There are many, many other “factual” problems with the flood narrative that could be listed here.  However the point is this:  What should we take as fact (e.g. Noah was a real man who really existed) and what should we take as fiction (e.g. there was an ark that held two of every single species of animal, including food and drinking water, at the time of the flood, except those that lived in the sea, and those that were fresh water creatures, because those would have died during a universal flood that mixed salt water with fresh water)?   

What some will say is that it is the Catholic Church’s prerogative to determine what should be interpreted correctly.  Also, what is correct is what the story “says” to the faithful about salvation history, God’s covenant with man, and all of that.  However, that presupposes something:  That one believe in the church and it’s authority.  From where I’m sitting, the story can easily be interpreted another way.  God saw that every single person on the face of the earth was wicked except a 600 year old man (really?  600 years old?), his wife, their three sons (who is singing that theme song now?) and the sons’ three wives.  OK, this story is straining the limits of credibility a little, don’t you think?  Who knows what the population of the world would have been during Noah’s day, but I’m guessing it was quite a lot.  Not one other non-evil person?  Children?  Toddlers? Infants?  Virgins?  Alright, alright, so let’s give God the benefit of the doubt on this one.  So, he wants to wipe the slate clean and start over.  And we should believe that it’s actually an act of mercy to do so.  But what happens soon after the The Holy Family disembarks?  They sin and fall into wickedness!  I don’t want to get into a debate about what Noah’s sin was, whether it was just drunkenness or whether incest befell the house of Noah, but it’s clear that they lost favor with the Big Guy.  So, just how effective was the flood, then?  And what does that say about God killing all of those people, and for what?  (And let’s not get into the rainbow… was it a new gift, meaning that God had to have been suspending the most basic laws of physics for millenia, or were rainbows already around and God just decided, “hey see that bow in the sky? Let’s call that a gift, a covenant.  I’m never gonna flood y’all again.”  I don’t know about you, but i’d be looking around thinking, “wow, that’s not much of a gift, man.  it’s been here forever.”  But I’ve been called ungrateful before.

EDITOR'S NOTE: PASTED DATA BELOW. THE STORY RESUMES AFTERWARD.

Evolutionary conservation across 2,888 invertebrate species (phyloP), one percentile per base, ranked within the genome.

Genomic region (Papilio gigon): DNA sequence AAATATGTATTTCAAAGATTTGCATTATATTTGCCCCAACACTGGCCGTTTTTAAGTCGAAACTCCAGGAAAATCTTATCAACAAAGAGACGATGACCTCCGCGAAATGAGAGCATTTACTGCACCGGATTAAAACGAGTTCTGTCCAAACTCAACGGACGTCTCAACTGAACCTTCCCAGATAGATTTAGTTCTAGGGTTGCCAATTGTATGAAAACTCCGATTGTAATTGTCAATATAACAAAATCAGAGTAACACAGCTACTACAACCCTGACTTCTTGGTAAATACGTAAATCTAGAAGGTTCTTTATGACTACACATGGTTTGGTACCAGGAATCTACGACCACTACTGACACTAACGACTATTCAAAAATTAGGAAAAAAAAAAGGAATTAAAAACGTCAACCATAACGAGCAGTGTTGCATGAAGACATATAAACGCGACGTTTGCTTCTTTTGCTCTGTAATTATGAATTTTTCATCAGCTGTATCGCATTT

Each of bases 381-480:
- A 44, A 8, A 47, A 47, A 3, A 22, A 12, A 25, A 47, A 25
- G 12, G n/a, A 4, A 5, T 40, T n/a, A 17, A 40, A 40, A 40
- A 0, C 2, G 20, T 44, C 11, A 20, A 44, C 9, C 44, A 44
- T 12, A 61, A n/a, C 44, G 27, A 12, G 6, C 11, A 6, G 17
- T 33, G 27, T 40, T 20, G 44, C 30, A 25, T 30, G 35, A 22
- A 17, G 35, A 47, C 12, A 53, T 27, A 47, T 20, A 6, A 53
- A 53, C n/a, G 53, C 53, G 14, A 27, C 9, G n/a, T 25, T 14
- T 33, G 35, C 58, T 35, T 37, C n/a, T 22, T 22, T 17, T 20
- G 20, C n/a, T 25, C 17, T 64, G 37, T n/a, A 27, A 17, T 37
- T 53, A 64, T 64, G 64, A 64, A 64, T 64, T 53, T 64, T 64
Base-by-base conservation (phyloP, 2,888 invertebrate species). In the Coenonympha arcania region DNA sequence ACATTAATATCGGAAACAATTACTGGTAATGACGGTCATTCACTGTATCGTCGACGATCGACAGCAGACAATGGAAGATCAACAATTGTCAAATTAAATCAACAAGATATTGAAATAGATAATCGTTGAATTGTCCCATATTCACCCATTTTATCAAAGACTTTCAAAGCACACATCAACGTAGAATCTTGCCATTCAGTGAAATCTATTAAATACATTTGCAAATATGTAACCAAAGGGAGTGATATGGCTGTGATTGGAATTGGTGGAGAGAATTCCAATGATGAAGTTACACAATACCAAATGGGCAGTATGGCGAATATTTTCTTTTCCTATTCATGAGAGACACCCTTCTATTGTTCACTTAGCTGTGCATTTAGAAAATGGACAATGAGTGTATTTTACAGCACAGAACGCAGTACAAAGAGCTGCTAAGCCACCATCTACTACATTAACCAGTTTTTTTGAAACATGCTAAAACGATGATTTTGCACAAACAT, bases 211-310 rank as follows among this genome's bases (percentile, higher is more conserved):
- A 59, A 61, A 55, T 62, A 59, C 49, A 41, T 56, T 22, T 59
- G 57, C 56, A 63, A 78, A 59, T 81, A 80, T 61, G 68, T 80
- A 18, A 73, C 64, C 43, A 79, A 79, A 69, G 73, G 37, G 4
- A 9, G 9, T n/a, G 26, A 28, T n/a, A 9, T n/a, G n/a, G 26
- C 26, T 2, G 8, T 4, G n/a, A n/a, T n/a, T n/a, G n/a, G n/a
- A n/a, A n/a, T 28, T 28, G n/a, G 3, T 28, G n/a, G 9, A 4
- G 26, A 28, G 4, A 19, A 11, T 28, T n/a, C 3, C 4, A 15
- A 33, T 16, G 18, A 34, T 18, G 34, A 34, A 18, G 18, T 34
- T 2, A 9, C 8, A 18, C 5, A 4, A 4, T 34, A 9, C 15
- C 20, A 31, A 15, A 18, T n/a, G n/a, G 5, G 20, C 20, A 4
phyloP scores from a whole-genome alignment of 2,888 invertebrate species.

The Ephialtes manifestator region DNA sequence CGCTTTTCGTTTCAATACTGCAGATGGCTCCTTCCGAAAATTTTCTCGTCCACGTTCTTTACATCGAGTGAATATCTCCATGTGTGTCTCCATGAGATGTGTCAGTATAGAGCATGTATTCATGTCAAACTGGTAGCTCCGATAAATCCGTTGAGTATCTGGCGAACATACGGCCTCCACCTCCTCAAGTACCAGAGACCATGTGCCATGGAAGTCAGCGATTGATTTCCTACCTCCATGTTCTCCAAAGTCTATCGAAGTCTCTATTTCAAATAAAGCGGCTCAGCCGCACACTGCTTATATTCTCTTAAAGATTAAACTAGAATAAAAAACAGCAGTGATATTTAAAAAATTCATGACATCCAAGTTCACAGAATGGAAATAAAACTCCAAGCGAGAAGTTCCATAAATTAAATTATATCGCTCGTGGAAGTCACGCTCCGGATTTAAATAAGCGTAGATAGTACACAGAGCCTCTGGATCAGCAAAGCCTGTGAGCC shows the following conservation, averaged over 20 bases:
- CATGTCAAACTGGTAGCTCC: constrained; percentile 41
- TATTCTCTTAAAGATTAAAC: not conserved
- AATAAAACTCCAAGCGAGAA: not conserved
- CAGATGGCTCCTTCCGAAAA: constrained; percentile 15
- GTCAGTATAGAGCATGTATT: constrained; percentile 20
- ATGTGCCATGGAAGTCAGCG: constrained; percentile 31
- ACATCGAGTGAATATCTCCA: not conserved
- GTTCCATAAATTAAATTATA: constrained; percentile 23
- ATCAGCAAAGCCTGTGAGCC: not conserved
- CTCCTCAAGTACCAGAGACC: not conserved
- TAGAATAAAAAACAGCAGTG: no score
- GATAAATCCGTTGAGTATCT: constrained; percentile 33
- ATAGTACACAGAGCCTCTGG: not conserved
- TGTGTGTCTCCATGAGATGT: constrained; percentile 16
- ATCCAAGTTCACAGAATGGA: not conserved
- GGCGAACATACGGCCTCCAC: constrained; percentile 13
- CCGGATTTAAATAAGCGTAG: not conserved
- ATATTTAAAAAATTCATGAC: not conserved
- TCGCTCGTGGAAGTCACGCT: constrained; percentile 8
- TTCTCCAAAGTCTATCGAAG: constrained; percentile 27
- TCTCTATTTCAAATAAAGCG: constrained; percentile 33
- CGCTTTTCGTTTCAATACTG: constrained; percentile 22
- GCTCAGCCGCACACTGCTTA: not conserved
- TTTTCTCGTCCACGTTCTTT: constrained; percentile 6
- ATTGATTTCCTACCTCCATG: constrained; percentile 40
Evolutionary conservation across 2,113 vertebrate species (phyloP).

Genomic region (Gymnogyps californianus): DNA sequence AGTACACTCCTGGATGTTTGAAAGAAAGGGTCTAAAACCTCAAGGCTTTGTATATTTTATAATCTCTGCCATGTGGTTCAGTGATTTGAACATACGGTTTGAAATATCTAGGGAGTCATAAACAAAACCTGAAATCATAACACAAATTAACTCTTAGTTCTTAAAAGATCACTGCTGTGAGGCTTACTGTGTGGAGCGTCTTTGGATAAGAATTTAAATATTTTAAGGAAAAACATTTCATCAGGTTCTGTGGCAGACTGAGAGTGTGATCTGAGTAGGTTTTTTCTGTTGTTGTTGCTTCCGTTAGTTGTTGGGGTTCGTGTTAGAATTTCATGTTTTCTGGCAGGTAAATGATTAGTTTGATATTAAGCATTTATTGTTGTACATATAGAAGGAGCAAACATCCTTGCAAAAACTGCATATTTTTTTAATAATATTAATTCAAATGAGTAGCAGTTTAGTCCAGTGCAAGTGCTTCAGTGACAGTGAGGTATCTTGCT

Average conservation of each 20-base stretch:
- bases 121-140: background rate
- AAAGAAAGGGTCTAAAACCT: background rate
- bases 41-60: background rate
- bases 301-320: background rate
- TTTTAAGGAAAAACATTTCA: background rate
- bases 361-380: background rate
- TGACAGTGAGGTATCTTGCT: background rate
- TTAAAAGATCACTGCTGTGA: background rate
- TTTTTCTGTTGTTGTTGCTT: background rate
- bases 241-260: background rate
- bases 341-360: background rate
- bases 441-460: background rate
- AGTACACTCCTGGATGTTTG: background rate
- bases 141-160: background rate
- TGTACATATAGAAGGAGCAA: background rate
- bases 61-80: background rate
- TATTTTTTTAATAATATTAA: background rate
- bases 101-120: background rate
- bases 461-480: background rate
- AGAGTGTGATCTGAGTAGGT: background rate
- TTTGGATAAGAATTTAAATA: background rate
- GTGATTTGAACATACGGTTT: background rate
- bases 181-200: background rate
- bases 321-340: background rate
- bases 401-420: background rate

OK, so to recap:  What are readers of the Bible to take literally and what are they to take not-so-literally?  This, to me, is really important.  It throws all sorts of wrenches into the Judeo-Christian religion and ethic.  Does that mean that Jesus was really God, or was he just, you know, speaking figuratively?  Is the eucharist really his flesh and blood, or is it just, you know, tea and crumpets?  Did God really kill all those people in the Old Testament, or was he just being hyperbolic?  Did Jesus really raise from the dead or is that just a figure of speech?  I think you get the point.